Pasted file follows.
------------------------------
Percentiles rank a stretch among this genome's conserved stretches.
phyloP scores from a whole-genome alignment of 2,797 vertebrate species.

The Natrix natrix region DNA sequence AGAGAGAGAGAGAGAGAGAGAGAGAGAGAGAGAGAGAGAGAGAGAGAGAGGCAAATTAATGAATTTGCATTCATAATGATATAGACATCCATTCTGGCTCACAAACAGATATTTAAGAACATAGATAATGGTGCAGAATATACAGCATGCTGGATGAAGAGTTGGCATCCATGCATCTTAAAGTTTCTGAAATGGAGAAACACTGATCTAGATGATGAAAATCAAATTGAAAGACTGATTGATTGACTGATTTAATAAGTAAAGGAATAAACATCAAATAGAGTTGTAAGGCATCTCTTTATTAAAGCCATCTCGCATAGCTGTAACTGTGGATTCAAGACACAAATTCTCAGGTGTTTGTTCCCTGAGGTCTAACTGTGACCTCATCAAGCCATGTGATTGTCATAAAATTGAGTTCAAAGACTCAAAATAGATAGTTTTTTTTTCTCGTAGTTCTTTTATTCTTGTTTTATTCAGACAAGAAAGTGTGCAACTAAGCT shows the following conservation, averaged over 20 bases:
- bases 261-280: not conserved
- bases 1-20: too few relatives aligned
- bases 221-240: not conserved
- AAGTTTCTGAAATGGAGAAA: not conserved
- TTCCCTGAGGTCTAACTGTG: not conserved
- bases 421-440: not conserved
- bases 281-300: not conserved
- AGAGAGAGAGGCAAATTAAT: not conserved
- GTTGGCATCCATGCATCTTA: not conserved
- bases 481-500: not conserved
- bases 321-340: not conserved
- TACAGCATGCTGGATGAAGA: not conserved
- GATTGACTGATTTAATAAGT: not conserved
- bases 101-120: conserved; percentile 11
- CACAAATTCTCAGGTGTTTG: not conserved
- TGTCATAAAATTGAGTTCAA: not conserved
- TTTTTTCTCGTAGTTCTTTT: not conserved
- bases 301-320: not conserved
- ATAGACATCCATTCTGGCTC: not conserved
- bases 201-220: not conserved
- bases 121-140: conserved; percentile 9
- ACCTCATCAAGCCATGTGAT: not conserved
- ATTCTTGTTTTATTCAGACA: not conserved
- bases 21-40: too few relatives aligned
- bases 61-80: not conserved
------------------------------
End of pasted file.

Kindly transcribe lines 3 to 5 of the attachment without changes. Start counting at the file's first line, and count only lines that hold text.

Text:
The Natrix natrix region DNA sequence AGAGAGAGAGAGAGAGAGAGAGAGAGAGAGAGAGAGAGAGAGAGAGAGAGGCAAATTAATGAATTTGCATTCATAATGATATAGACATCCATTCTGGCTCACAAACAGATATTTAAGAACATAGATAATGGTGCAGAATATACAGCATGCTGGATGAAGAGTTGGCATCCATGCATCTTAAAGTTTCTGAAATGGAGAAACACTGATCTAGATGATGAAAATCAAATTGAAAGACTGATTGATTGACTGATTTAATAAGTAAAGGAATAAACATCAAATAGAGTTGTAAGGCATCTCTTTATTAAAGCCATCTCGCATAGCTGTAACTGTGGATTCAAGACACAAATTCTCAGGTGTTTGTTCCCTGAGGTCTAACTGTGACCTCATCAAGCCATGTGATTGTCATAAAATTGAGTTCAAAGACTCAAAATAGATAGTTTTTTTTTCTCGTAGTTCTTTTATTCTTGTTTTATTCAGACAAGAAAGTGTGCAACTAAGCT shows the following conservation, averaged over 20 bases:
- bases 261-280: not conserved
- bases 1-20: too few relatives aligned